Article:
MY head exploded in my Latin classes. Lol. I had this on my binder: "Latin is a dead language, as dead as can be...killed off all the Romans, and now it's killing me".
lol! My teacher HATED when people called it dead. She spent the first semester doing nothing but classical pronunciation, and after that it was the only language we were allowed to speak in class. That's when it clicked with the English class. lol.

She used to be on a panel that Oxford graduate students going for their doctorates in Latin had to present to. She said it made her screaming angry that NONE of them know how to pronounce the language they were trying to get a doctorate in, and nobody else on the panel even cared because it was "dead".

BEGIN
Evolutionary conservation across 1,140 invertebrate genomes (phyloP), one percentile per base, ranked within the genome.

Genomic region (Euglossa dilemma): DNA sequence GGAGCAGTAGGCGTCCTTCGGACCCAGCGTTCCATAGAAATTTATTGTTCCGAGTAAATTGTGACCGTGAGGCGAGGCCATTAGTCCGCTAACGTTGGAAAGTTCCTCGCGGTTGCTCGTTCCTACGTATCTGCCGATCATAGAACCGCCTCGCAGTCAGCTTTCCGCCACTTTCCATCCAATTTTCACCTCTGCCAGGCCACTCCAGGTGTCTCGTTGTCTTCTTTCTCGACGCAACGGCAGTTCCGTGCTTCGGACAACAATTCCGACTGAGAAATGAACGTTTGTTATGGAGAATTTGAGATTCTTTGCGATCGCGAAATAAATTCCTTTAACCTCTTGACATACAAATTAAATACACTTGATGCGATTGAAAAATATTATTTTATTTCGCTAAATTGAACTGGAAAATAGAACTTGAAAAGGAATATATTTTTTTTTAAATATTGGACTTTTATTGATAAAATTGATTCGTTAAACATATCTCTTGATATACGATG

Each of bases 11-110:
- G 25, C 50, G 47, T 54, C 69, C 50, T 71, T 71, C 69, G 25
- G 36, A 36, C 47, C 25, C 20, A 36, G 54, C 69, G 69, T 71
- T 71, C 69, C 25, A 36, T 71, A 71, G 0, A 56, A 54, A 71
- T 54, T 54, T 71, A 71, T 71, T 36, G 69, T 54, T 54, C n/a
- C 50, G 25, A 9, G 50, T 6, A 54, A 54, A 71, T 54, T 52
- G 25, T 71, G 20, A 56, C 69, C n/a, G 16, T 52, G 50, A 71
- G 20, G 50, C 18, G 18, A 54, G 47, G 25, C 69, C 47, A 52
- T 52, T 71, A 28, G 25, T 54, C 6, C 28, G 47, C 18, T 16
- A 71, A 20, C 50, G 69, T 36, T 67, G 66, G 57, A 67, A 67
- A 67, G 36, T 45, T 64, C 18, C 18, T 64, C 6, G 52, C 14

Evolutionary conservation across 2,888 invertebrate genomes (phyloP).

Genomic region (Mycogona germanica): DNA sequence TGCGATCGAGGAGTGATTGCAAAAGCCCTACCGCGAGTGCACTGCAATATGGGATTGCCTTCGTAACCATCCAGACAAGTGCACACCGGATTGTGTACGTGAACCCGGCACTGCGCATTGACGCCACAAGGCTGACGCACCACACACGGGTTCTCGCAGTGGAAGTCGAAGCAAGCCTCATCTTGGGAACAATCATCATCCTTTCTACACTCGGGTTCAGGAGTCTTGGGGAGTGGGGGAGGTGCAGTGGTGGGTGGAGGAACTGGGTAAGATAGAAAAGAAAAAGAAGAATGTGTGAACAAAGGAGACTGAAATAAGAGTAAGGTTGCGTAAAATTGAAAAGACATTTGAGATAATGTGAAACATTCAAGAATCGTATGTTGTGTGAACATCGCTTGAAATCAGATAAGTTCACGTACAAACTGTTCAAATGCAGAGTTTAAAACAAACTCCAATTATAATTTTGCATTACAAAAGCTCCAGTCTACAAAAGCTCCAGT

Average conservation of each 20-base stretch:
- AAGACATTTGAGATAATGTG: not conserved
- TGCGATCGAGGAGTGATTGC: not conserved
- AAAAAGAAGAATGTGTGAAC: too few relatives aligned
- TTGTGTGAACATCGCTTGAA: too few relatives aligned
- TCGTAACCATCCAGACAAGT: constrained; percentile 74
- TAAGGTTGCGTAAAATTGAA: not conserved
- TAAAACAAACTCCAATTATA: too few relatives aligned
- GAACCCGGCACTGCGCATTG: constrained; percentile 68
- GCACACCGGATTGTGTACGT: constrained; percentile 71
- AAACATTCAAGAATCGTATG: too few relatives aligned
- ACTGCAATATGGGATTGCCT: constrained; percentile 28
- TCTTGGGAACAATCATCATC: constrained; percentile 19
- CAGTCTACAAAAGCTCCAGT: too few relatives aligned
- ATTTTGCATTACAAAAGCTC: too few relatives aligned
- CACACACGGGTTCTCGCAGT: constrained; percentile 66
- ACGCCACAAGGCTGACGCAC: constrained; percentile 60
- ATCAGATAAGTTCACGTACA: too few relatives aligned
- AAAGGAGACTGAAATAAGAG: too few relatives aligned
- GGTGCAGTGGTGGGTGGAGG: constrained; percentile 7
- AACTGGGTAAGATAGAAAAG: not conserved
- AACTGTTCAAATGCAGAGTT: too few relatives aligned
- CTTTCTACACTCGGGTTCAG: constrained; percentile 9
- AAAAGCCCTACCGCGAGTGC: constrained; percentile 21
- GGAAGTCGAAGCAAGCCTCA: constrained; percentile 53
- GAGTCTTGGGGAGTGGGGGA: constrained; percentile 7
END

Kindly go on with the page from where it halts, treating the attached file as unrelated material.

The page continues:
Lyzelle

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#38
Oddly enough, mine was the same way with the pronunciation. He was neat, though, and in the upper levels it was generally only maybe 3-5 students per class so we were a bit more relaxed with the speaking it in class.

I personally found it sad that our first books were elementary level books from other countries! I never realized until I took those classes that Latin is definitely NOT dead.
 

Romy

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#40
The Romans pretty much rogued everything. They weren't much for original thinking.
For the longest time I thought they at least came up with their own names. It used to irritate me that they "stole" the Greek pantheon and just renamed everyone. Ah well.